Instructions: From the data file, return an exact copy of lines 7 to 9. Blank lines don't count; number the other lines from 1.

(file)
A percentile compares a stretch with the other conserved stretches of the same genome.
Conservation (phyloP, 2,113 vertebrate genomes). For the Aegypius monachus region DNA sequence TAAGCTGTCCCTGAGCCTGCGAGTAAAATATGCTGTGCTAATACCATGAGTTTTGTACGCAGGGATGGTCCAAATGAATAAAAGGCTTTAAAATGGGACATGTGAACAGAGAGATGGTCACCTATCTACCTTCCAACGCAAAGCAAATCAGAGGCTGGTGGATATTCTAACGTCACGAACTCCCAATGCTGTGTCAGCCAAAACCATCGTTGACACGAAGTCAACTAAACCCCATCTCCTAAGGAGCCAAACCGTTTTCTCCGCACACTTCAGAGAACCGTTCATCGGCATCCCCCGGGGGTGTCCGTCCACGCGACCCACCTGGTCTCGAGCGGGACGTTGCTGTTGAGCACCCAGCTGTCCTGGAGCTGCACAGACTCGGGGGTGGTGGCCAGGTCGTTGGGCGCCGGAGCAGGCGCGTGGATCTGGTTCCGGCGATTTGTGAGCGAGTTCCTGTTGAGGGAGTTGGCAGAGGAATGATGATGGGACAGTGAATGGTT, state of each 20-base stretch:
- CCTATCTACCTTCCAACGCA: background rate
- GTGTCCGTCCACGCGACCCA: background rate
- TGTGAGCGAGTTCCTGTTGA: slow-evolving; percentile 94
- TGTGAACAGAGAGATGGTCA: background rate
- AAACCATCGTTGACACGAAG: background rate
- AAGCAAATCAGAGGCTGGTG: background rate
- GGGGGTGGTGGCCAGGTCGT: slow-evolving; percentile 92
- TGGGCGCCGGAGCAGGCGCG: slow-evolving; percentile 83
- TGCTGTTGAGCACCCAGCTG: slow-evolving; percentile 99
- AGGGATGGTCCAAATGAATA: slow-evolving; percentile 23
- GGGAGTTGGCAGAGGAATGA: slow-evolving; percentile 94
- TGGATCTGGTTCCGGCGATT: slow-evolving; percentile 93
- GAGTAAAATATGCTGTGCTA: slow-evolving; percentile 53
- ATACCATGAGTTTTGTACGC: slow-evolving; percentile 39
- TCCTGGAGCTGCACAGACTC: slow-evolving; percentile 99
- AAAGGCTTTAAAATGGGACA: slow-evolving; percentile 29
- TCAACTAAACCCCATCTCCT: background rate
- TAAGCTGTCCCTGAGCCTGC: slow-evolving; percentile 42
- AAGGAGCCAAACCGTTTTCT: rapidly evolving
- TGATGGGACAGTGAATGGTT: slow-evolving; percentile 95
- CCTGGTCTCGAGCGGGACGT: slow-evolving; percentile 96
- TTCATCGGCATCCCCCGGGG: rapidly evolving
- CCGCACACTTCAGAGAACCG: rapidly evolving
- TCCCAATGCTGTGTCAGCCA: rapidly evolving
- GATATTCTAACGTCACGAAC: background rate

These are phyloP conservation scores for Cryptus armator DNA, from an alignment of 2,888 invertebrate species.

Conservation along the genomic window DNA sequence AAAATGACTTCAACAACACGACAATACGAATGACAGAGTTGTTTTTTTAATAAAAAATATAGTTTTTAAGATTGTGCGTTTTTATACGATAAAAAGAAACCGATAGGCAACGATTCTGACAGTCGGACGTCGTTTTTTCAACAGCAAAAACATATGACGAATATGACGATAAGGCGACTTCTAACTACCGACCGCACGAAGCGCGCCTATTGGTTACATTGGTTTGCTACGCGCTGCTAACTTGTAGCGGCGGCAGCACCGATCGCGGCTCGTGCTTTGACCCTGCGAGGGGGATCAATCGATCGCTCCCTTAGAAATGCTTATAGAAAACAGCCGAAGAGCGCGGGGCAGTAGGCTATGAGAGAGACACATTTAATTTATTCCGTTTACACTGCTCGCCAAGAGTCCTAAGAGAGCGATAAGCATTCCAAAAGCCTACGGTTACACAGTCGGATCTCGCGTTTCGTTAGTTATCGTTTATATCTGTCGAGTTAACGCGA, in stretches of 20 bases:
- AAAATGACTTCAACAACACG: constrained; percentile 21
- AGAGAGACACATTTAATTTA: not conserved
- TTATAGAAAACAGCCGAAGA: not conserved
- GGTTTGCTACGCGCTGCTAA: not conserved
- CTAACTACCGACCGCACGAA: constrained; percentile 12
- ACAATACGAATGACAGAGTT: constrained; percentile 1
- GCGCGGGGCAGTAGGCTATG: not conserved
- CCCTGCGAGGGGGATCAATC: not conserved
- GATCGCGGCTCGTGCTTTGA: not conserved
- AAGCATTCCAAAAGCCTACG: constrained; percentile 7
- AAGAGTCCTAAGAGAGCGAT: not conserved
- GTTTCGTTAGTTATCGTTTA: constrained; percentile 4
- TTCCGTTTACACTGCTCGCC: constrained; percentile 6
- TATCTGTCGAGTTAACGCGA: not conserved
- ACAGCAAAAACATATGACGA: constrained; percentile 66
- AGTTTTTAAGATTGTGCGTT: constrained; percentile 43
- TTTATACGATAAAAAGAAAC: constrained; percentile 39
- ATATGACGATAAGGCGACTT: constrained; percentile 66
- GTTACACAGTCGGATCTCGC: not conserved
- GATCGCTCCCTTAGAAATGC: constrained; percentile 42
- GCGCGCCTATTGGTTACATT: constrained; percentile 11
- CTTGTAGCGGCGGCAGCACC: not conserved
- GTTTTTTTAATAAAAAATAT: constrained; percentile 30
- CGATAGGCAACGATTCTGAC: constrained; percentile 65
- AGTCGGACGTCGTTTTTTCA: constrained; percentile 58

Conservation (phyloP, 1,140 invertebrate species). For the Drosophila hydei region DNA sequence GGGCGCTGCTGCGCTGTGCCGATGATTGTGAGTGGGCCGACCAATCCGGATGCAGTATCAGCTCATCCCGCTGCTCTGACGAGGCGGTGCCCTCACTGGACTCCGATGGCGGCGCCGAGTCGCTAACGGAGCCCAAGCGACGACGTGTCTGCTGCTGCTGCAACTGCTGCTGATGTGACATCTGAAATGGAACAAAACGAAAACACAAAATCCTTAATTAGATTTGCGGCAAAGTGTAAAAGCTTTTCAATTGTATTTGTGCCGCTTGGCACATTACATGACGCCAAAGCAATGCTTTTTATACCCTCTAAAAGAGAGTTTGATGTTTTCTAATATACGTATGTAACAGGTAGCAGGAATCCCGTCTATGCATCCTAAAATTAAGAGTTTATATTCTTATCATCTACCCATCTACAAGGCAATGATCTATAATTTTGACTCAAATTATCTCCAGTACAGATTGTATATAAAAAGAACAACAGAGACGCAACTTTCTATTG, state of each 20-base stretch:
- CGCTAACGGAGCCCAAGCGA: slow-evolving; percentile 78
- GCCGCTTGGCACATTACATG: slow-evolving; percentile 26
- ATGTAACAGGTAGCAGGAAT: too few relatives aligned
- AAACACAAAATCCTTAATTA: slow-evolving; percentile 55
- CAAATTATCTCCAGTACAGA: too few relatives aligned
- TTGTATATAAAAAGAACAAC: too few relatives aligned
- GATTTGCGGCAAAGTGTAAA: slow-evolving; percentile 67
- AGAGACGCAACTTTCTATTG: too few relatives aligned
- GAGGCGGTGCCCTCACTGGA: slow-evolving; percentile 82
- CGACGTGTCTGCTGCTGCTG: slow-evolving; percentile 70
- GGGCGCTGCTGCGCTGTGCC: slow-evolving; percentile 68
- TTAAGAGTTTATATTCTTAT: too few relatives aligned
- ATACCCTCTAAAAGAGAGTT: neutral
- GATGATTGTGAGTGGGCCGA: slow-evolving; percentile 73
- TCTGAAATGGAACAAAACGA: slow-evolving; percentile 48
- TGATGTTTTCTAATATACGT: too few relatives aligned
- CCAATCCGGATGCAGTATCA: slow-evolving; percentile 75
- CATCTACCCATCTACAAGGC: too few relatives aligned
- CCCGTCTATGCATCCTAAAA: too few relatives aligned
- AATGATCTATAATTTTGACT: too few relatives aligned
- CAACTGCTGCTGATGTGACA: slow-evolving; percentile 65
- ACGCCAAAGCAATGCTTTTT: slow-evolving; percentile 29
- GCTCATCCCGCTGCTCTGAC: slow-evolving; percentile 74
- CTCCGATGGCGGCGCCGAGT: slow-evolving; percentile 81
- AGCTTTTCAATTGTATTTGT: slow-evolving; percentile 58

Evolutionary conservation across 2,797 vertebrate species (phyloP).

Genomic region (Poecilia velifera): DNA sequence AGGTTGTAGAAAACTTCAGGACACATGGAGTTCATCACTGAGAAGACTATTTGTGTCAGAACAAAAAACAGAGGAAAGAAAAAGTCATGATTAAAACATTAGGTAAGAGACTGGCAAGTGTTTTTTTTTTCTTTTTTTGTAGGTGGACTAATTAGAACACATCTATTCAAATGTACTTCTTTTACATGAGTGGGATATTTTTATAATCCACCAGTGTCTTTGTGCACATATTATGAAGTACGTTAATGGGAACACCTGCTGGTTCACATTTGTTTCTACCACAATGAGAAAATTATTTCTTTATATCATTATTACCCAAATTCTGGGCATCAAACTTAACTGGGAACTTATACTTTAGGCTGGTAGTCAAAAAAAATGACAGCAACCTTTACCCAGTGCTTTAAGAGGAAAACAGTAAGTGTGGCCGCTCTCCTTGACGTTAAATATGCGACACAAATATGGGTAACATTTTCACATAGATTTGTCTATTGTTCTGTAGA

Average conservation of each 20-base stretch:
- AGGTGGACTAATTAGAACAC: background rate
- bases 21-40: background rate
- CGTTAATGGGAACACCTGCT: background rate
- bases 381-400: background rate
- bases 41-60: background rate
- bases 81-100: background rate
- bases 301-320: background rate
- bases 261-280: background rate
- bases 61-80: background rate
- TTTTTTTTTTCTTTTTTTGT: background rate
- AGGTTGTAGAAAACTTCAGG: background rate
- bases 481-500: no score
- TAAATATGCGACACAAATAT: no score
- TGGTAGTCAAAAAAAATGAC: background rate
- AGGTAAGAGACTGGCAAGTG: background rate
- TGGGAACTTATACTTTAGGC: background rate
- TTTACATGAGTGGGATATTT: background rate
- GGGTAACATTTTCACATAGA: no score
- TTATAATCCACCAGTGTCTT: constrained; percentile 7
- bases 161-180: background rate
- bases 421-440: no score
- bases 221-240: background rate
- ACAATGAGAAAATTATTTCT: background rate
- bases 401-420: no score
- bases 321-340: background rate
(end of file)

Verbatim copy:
- AAACCATCGTTGACACGAAG: background rate
- AAGCAAATCAGAGGCTGGTG: background rate
- GGGGGTGGTGGCCAGGTCGT: slow-evolving; percentile 92